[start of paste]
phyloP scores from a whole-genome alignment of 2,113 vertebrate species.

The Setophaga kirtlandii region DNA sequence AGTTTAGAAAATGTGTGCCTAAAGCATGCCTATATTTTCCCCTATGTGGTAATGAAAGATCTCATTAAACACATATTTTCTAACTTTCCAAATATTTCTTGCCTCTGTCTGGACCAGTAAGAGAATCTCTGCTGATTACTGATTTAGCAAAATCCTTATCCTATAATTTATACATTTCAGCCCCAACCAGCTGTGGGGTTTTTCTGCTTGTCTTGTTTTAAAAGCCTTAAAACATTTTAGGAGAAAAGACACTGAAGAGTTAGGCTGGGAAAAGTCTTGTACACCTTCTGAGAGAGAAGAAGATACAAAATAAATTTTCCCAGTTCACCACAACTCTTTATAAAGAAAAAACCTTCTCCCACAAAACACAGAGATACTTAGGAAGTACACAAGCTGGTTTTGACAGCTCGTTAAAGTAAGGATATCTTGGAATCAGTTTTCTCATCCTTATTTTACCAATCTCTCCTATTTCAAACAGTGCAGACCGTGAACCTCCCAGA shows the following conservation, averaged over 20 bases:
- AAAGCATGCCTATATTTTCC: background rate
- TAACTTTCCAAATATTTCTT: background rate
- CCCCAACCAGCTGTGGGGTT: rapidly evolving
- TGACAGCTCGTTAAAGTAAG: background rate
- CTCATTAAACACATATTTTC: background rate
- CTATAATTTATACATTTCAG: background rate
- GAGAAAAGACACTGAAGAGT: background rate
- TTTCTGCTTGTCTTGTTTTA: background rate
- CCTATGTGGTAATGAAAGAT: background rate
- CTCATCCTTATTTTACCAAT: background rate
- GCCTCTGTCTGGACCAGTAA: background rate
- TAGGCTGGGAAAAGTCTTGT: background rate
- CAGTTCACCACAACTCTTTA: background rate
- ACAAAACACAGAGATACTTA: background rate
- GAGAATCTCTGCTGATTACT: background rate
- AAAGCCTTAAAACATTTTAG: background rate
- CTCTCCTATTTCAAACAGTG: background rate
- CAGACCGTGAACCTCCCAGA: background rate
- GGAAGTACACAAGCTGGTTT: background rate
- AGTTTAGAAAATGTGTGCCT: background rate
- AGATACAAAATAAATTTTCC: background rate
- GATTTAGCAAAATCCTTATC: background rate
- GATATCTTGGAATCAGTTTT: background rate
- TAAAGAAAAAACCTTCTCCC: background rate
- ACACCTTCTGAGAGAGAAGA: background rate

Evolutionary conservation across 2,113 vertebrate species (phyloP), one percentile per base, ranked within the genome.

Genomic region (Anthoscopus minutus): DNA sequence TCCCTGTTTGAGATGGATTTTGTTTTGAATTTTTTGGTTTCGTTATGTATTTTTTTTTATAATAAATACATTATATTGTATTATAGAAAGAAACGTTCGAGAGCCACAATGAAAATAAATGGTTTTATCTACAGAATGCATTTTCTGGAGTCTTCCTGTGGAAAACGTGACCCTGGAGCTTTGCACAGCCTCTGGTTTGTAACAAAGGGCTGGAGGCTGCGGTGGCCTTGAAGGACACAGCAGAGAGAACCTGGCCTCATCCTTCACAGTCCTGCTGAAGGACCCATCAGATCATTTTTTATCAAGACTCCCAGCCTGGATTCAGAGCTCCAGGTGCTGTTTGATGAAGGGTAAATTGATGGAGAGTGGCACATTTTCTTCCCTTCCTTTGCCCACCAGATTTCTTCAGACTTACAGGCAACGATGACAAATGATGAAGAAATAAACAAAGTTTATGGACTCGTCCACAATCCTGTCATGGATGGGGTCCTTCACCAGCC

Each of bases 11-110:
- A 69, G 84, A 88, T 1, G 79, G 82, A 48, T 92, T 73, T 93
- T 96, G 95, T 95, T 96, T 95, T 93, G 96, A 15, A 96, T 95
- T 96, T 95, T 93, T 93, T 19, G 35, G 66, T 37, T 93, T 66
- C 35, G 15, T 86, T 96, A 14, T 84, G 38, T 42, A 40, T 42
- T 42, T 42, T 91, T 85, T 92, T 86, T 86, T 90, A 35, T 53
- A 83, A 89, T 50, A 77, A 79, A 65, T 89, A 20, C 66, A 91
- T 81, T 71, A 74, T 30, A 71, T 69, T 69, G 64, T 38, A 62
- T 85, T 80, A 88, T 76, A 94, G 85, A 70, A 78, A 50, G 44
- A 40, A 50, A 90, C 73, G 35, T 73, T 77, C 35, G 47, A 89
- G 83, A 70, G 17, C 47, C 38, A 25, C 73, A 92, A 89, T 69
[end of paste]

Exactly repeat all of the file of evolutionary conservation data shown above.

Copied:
phyloP scores from a whole-genome alignment of 2,113 vertebrate species.

The Setophaga kirtlandii region DNA sequence AGTTTAGAAAATGTGTGCCTAAAGCATGCCTATATTTTCCCCTATGTGGTAATGAAAGATCTCATTAAACACATATTTTCTAACTTTCCAAATATTTCTTGCCTCTGTCTGGACCAGTAAGAGAATCTCTGCTGATTACTGATTTAGCAAAATCCTTATCCTATAATTTATACATTTCAGCCCCAACCAGCTGTGGGGTTTTTCTGCTTGTCTTGTTTTAAAAGCCTTAAAACATTTTAGGAGAAAAGACACTGAAGAGTTAGGCTGGGAAAAGTCTTGTACACCTTCTGAGAGAGAAGAAGATACAAAATAAATTTTCCCAGTTCACCACAACTCTTTATAAAGAAAAAACCTTCTCCCACAAAACACAGAGATACTTAGGAAGTACACAAGCTGGTTTTGACAGCTCGTTAAAGTAAGGATATCTTGGAATCAGTTTTCTCATCCTTATTTTACCAATCTCTCCTATTTCAAACAGTGCAGACCGTGAACCTCCCAGA shows the following conservation, averaged over 20 bases:
- AAAGCATGCCTATATTTTCC: background rate
- TAACTTTCCAAATATTTCTT: background rate
- CCCCAACCAGCTGTGGGGTT: rapidly evolving
- TGACAGCTCGTTAAAGTAAG: background rate
- CTCATTAAACACATATTTTC: background rate
- CTATAATTTATACATTTCAG: background rate
- GAGAAAAGACACTGAAGAGT: background rate
- TTTCTGCTTGTCTTGTTTTA: background rate
- CCTATGTGGTAATGAAAGAT: background rate
- CTCATCCTTATTTTACCAAT: background rate
- GCCTCTGTCTGGACCAGTAA: background rate
- TAGGCTGGGAAAAGTCTTGT: background rate
- CAGTTCACCACAACTCTTTA: background rate
- ACAAAACACAGAGATACTTA: background rate
- GAGAATCTCTGCTGATTACT: background rate
- AAAGCCTTAAAACATTTTAG: background rate
- CTCTCCTATTTCAAACAGTG: background rate
- CAGACCGTGAACCTCCCAGA: background rate
- GGAAGTACACAAGCTGGTTT: background rate
- AGTTTAGAAAATGTGTGCCT: background rate
- AGATACAAAATAAATTTTCC: background rate
- GATTTAGCAAAATCCTTATC: background rate
- GATATCTTGGAATCAGTTTT: background rate
- TAAAGAAAAAACCTTCTCCC: background rate
- ACACCTTCTGAGAGAGAAGA: background rate

Evolutionary conservation across 2,113 vertebrate species (phyloP), one percentile per base, ranked within the genome.

Genomic region (Anthoscopus minutus): DNA sequence TCCCTGTTTGAGATGGATTTTGTTTTGAATTTTTTGGTTTCGTTATGTATTTTTTTTTATAATAAATACATTATATTGTATTATAGAAAGAAACGTTCGAGAGCCACAATGAAAATAAATGGTTTTATCTACAGAATGCATTTTCTGGAGTCTTCCTGTGGAAAACGTGACCCTGGAGCTTTGCACAGCCTCTGGTTTGTAACAAAGGGCTGGAGGCTGCGGTGGCCTTGAAGGACACAGCAGAGAGAACCTGGCCTCATCCTTCACAGTCCTGCTGAAGGACCCATCAGATCATTTTTTATCAAGACTCCCAGCCTGGATTCAGAGCTCCAGGTGCTGTTTGATGAAGGGTAAATTGATGGAGAGTGGCACATTTTCTTCCCTTCCTTTGCCCACCAGATTTCTTCAGACTTACAGGCAACGATGACAAATGATGAAGAAATAAACAAAGTTTATGGACTCGTCCACAATCCTGTCATGGATGGGGTCCTTCACCAGCC

Each of bases 11-110:
- A 69, G 84, A 88, T 1, G 79, G 82, A 48, T 92, T 73, T 93
- T 96, G 95, T 95, T 96, T 95, T 93, G 96, A 15, A 96, T 95
- T 96, T 95, T 93, T 93, T 19, G 35, G 66, T 37, T 93, T 66
- C 35, G 15, T 86, T 96, A 14, T 84, G 38, T 42, A 40, T 42
- T 42, T 42, T 91, T 85, T 92, T 86, T 86, T 90, A 35, T 53
- A 83, A 89, T 50, A 77, A 79, A 65, T 89, A 20, C 66, A 91
- T 81, T 71, A 74, T 30, A 71, T 69, T 69, G 64, T 38, A 62
- T 85, T 80, A 88, T 76, A 94, G 85, A 70, A 78, A 50, G 44
- A 40, A 50, A 90, C 73, G 35, T 73, T 77, C 35, G 47, A 89
- G 83, A 70, G 17, C 47, C 38, A 25, C 73, A 92, A 89, T 69